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Geopolitics

French Teacher Beheaded: A New Attack On Freedom Of Speech

Le Monde's editorial board warns that the brutal killing of a middle school teacher is another direct attack on the same basic freedoms targeted in France since the Charlie Hebdo murders in 2015.

Recalling the 'Je suis Charlie' slogan, an 'I am (a) teacher' sign in solidarity with the victim.
Recalling the "Je suis Charlie" slogan, an "I am (a) teacher" sign in solidarity with the victim.

Friday evening in a small town north of Paris, a history and geography teacher was attacked and beheaded by an 18-year-old Islamist terrorist of Chechen origin, who was later killed in a standoff with police. The teacher had been the target of a local backlash that spread on the internet after he'd shown cartoons of the Muslim prophet to his class of 13 and 14-year-old students in a lesson about freedom of speech.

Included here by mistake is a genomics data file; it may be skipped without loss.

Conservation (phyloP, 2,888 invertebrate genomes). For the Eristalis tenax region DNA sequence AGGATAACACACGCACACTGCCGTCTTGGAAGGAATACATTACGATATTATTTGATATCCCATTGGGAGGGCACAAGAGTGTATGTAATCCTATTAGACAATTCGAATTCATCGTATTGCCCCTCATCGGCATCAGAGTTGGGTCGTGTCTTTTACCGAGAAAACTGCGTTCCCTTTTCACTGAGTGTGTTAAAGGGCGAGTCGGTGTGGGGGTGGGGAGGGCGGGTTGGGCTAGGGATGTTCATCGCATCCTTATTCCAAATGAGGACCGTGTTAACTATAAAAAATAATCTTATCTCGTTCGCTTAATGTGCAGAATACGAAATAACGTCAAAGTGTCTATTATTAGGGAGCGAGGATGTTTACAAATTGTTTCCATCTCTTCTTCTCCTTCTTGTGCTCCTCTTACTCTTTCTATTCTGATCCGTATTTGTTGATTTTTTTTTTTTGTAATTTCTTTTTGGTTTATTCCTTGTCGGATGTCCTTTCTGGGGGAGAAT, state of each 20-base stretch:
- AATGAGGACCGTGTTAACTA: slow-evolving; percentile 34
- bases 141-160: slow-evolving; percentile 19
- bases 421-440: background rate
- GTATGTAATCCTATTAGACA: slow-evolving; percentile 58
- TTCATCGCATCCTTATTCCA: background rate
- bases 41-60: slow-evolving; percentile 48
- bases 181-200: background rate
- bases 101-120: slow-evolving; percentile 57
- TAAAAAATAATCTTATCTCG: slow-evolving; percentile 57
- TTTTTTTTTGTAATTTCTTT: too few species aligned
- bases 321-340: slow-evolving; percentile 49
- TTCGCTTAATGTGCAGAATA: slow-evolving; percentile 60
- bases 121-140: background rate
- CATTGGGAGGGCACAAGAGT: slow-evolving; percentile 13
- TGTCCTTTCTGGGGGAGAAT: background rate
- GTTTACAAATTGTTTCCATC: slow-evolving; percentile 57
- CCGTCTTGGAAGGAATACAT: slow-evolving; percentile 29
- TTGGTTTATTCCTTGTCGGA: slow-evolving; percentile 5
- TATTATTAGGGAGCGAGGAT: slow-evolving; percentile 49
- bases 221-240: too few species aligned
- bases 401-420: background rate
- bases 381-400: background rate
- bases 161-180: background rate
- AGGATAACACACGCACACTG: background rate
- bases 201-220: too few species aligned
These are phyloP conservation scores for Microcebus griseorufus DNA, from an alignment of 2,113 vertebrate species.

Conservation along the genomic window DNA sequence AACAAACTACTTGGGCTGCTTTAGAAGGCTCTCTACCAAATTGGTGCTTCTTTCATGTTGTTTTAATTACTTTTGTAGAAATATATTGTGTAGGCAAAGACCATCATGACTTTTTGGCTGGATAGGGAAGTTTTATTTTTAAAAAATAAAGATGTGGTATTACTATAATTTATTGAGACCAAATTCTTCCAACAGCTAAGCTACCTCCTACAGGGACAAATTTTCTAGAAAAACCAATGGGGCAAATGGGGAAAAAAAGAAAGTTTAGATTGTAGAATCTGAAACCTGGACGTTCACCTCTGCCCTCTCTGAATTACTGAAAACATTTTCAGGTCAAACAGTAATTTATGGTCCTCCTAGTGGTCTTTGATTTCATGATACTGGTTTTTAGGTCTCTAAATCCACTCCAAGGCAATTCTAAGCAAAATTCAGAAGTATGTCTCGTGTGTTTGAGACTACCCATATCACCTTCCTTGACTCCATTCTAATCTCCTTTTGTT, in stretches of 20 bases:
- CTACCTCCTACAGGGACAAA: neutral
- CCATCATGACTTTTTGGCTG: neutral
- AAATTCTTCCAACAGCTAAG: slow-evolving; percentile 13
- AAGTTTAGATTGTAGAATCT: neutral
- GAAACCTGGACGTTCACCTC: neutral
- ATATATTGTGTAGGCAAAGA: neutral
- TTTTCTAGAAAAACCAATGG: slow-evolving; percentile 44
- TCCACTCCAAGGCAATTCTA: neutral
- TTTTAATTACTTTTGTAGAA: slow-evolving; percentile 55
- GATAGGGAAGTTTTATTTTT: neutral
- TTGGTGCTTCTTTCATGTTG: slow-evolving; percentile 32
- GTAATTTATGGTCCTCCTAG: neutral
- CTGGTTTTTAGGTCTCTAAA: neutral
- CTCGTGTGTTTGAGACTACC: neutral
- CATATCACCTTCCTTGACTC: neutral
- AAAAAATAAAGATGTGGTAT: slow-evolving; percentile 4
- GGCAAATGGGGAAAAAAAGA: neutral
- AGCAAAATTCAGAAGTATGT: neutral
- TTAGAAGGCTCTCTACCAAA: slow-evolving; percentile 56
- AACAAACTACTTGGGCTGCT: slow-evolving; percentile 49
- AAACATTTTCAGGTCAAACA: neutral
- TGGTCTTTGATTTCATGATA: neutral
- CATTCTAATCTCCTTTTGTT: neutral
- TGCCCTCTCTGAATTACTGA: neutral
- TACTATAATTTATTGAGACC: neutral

—Editorial—

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Russia

When Mom Believes Putin: A Russian Family Torn Apart Over Ukraine Invasion

Sisters Rante and Satu Vodich fled Russia because they could no longer bear to live under Putin — but their mother believes state propaganda about the war. Her daughters are building a new life for themselves in Georgia.

A mother and her daughter on a barricade in Kyiv

Steffi Unsleber

TBILISI — On a gloomy afternoon in May, Rante Vodich gets the keys to her new home. A week earlier, the 27-year-old found this wooden shed in Tbilisi, with a corrugated iron roof and ramshackle bathroom. The shed next door houses an old bed covered in dust. Vodich refers to the place as a “studio” and pays $300 per month in rent. She says finding the studio is the best thing that’s happened to her since she came to Georgia. It is her hope for the future.

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Her younger sister Satu Vodich is around 400 kilometers further west, in the city of Batumi on Georgia’s Black Sea coast, surrounded by Russian tourists, Ukrainian flags, skyscrapers with sea views and the run-down homes of local residents.

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Central to the tragic absurdity of this war is the question of language. Vladimir Putin has repeated that protecting ethnic Russians and the Russian-speaking populations of Ukraine was a driving motivation for his invasion.

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